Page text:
Hey guys, I've now graduated from Loyola Law School, and am now preparing for to take the California State Bar Exam (which is like the 9th level of hell). But I do have an update.
Last year I borrowed a mid-90's Gibson Custom Shop Reissue ES-150CC. Although many people have dissed the reissue as not quite as authentic as it might otherwise be, it was the first time that I have felt happy with my electric tone in a long while. I accumulated a trio of Gibson "Charlie Christian" amps - a 1936 EH-150 (10" speaker), a 1930?'s EH-160 (12" speaker AC/DC version), and a 1939 EH-185 (a transitional model actually labeled as a EH-150). Playing the CC pickup equipped guitar through any of those amps was magical, and there were times I felt like I was channeling Charlie.
But then, my friend took it back (although he offered to sell it to me first for $4k, natch). Going back to using a DeArmond guitar mike was really unsatisfying by comparison. The guitar mike was not bad sounding, in fact it sounds great, even on a guitar with bronze strings. However, the CC pickup had a really unique sound, and THAT was the sound that I've always wanted.
In an attempt to chase that sound, I decided to frankenstein an ES-150 using one of the new UK-made "CC Pickups." I had heard good reviews from people on the yahoo CC forum, and especially favorable as compared to the other remakes, such as Lollar, etc. I bought a CC pickup with a B-string notch on ebay, and looked for a guitar to put it in. I found "the Loar" brand guitars and was intrigued. They look just like a 20's Gibson L-5, except for the fact that the sunburst is too modern looking, and they offer a blonde which is was only offered in the late 30's. Anyway, I purchased an LH-500, and it was an small-sounding acoustic archtop that couldn't really hold a candle to my Eastmans. I didn't really care because I was going to be carving a big hole in the top anyway. However, I was really disappointed to learn that CC pickup wasn't going to work on the guitar. Basically, the neck was set too far off of the top, and that made the distance between the top where the pickup would be mounted too far from the strings. CRAP!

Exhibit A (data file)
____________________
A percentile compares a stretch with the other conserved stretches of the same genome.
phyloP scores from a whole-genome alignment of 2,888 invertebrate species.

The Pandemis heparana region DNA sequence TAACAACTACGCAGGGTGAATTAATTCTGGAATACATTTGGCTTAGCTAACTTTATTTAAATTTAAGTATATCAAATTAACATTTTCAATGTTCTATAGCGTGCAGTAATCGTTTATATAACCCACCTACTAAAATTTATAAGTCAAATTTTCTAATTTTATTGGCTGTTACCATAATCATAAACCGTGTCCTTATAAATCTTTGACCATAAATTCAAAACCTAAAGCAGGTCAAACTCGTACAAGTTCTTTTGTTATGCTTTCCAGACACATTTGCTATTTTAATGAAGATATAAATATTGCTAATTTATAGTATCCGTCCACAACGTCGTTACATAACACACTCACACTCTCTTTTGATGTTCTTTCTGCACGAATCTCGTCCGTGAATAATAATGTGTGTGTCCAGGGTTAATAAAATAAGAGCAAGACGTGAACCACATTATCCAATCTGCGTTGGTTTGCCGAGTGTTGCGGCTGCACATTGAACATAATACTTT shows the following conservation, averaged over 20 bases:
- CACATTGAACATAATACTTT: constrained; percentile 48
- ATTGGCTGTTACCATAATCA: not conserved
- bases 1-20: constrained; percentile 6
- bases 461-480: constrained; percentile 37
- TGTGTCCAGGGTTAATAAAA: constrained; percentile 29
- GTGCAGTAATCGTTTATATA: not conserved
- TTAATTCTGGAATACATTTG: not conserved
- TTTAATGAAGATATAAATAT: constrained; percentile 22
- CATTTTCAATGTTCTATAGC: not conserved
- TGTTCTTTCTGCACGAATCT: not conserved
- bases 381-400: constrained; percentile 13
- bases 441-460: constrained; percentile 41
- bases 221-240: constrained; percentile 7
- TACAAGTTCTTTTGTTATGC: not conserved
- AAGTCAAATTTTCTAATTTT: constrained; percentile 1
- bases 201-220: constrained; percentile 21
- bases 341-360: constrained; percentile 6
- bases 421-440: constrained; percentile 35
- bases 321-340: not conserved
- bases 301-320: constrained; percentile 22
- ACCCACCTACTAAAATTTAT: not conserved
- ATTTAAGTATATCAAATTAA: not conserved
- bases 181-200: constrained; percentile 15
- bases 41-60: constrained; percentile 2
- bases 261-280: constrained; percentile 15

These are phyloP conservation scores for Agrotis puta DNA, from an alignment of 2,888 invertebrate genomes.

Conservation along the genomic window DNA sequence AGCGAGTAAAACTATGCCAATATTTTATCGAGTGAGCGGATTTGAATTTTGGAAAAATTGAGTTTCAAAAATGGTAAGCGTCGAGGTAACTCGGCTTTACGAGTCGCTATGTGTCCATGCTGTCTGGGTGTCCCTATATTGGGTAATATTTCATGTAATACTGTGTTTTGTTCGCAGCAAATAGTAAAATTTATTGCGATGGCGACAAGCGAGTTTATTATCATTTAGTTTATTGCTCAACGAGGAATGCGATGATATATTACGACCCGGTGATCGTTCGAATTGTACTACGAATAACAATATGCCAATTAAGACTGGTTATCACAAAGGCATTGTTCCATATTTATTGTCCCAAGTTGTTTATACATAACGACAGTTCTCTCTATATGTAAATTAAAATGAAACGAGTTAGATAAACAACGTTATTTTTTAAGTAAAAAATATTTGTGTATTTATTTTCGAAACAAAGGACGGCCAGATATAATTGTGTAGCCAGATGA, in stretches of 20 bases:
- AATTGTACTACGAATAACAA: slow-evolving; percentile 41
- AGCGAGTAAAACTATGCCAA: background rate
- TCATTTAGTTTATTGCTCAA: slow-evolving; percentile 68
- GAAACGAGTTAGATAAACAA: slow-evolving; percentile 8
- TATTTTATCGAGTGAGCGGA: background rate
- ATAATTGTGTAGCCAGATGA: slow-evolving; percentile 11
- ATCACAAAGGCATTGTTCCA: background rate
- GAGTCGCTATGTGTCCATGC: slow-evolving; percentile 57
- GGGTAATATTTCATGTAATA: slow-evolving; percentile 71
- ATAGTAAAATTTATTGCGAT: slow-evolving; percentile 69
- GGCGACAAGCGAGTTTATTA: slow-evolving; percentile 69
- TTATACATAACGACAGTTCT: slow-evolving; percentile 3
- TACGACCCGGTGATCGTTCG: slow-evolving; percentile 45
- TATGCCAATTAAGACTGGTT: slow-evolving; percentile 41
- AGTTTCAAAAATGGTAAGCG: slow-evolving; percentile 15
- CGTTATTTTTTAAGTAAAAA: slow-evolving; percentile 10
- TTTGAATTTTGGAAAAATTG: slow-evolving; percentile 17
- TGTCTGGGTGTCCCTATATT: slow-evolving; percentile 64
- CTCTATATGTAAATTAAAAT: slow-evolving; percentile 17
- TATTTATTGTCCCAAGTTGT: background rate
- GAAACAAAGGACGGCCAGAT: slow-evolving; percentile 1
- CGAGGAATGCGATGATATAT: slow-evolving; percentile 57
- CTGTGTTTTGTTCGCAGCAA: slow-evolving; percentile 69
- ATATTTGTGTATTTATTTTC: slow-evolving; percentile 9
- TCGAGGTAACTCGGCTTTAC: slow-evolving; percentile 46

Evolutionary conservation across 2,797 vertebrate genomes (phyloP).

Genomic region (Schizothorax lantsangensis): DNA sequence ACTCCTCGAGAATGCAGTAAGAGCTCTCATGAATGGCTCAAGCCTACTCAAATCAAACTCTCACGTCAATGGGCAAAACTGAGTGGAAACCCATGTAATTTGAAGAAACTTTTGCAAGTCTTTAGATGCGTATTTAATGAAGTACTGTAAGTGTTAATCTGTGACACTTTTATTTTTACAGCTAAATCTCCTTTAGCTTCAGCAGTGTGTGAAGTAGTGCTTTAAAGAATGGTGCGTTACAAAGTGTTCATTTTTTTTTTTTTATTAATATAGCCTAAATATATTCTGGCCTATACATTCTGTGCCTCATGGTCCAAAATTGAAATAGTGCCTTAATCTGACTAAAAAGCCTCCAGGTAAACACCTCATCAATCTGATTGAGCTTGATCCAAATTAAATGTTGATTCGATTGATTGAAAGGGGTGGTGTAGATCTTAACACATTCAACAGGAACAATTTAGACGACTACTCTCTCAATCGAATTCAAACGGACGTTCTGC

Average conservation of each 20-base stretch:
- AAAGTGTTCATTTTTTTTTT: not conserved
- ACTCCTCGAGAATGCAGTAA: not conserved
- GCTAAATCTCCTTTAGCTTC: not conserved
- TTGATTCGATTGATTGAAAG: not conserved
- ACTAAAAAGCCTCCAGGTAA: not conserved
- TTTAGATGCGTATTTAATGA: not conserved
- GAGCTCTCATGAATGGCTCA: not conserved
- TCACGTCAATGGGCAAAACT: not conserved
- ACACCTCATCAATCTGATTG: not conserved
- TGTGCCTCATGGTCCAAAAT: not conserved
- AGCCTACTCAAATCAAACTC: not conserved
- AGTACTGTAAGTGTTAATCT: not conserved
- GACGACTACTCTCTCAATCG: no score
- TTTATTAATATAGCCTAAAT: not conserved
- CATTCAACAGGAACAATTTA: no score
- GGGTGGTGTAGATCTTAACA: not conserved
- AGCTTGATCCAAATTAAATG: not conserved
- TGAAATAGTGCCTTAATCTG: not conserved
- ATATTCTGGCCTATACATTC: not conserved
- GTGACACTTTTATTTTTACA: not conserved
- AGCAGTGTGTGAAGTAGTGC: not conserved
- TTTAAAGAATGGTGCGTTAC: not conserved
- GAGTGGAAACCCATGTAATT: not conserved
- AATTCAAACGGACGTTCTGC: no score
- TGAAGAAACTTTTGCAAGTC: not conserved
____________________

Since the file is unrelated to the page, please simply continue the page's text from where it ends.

I was stuck in limbo, and I tried to offload the guitar. I managed to sell it on ebay, but because of finals and the holidays last christmas, I never shipped the guitar. Good thing the never send payment because he got fed up. I was lucky he only left neutral feedback.
Anyway, everything changed when I saw a listing for this guitar:
Now, this was promising - someone had already done the work for me. I wasn't too concerned with the guitar being a disaster because it had a UK made CC pickup in it, and that was the main tonal component. Hell, the resale on the pickup and the good looking pickguard would likely be enough to make the purchase risk worthwhile. I'm waiting to talk to the seller some more to get the whole back story on the guitar. So far, I know it started out life as a cheapo washburn archtop guitar. Hell, the only thing that is not dead on is the body depth - which is pretty thin. I'll post more details when I get them.
So the guitar arrived last week. It played fine, although it had 11's on it, and the tone was pretty generic - not bad, just not that signature CC tone. After some tweaking, I managed to improve things significantly. I changed the strings to 13 flats - D'Angelico (my flats of choice), which beefed things up. And more significantly, I lowered the pickup height, and bam - there is that tone. The guitar became really inspiring, despite the fact that the action was not a bit uneven and the intonation was pretty off in places - to be expected when moving up from 11's to 13's without setting the guitar up. I did tweak the truss rod, but it needs a proper set up. The only thing left is to play it on a gig to see how it responds at those volume levels, and under fire. I suspect already that the guitar is too bass-y because of the flats - which I suspect were not used in the late 30's-early 40's, but no one seems to have a definitive answer - and that issue will be solved by moving to roundwounds.
Still, it's really good to get that close to the goal without dropping $6k on a vintage guitar. Plus, I still have the CC pickup I bought, so I may eventually frankenstein my own, using a Gibson L48 or L50, or maybe even an L-7 or something.